We determined the organic carbon released by roots of maize plants (Zea mays L.) when grown in soils amended with compost and its soluble fractions. In rhizobox systems, soil and roots are separated from the soil of a lower compartment by a nylon membrane. Treatments are applied to the upper compart- ment, while in the lower compartment luminescent biosensors measure the bioavailable organic carbon released by roots (rhizodeposition). The rhizobox–plants systems were amended with a compost (COM), its water extract (TEA), the hydrophobic (HoDOM) and hydrophilic (HiDOM) fractions of the dissolved organic matter (DOM) extracted from the compost. After root development, the lower untreated com- partments were sampled and sliced into thin layers. The bioavailable organic carbon in each layer was assessed with the lux-marked biosensor Pseudomonas fluorescens 10586 pUCD607, and compared with total organic carbon (TOC) analyses. The TOC values ranged between 8.4 and 9.6 g kg¡1 and did not show any significant differences between bulk and rhizosphere soil samples in any treatment. Conversely, the biosensor detected significant differences in available C compounds for rhizosphere soils amended with various organic materials. Concentrations of available organic compounds in the first 2mm of soil rhi- zosphere were 1.69 (control), 1.09 (COM), 2.87 (HiDOM), 4.73 (HoDOM) and 2.14 (TEA)lmolCg¡1 soil g¡1 roots. The applied rhizobox–biosensor integrated method was successful in detecting and quanti- fying effects of organic amendments on organic carbon released by maize plant roots. This approach may become important in assessing the carbon cycle in agricultural soils and soil–atmosphere compart- ments.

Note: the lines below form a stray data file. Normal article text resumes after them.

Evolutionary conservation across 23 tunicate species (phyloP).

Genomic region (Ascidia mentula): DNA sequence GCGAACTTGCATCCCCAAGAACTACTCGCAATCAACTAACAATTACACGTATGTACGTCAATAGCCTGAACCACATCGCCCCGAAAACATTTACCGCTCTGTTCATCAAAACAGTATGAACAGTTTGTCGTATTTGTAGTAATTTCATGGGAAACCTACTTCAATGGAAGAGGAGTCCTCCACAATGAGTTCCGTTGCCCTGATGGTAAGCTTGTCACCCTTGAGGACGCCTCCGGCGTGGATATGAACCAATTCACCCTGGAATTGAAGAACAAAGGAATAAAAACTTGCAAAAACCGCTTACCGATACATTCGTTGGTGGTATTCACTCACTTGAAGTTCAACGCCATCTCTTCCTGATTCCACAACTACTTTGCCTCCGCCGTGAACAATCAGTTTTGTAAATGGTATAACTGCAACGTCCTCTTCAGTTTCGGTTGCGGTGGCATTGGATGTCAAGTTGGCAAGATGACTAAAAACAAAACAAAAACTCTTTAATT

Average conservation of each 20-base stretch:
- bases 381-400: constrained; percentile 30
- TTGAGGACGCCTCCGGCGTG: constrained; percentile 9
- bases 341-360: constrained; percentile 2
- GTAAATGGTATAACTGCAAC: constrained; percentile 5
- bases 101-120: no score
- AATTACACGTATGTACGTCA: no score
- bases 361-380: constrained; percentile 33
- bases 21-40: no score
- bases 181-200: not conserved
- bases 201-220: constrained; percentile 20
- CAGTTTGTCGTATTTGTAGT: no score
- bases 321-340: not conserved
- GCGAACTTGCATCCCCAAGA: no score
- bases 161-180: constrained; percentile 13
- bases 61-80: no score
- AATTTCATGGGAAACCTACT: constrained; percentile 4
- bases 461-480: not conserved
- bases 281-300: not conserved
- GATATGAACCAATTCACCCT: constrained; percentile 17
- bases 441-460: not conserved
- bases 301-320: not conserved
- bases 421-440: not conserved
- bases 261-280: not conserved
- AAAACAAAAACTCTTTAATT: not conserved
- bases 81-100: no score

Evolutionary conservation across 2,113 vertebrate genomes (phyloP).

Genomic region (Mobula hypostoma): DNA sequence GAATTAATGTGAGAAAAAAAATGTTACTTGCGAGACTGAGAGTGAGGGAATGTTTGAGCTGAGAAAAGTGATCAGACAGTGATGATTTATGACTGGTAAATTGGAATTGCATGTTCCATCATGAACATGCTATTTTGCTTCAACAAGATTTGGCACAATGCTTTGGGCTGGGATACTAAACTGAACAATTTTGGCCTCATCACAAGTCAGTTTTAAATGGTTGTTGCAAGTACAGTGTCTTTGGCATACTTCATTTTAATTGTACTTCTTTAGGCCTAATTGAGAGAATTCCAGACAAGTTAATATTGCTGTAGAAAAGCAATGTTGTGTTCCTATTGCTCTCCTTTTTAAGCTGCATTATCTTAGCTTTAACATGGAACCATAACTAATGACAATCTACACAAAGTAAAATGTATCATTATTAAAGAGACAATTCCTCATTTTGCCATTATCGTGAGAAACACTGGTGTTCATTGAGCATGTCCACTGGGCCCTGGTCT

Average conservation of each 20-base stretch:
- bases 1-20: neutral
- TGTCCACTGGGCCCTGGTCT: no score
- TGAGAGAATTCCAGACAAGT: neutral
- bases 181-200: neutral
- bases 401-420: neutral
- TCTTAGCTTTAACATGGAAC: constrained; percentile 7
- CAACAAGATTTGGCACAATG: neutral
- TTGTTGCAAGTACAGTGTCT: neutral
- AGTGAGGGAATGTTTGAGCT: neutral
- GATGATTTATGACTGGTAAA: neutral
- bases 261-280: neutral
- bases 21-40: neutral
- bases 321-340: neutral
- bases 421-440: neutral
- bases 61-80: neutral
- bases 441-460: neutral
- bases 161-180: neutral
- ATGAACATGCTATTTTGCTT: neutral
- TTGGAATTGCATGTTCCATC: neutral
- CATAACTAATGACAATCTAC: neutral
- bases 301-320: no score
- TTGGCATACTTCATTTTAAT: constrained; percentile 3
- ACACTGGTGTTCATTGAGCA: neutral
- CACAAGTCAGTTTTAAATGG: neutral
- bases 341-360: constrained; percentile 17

|Number of pages||8|
|Publication status||Published - 2008|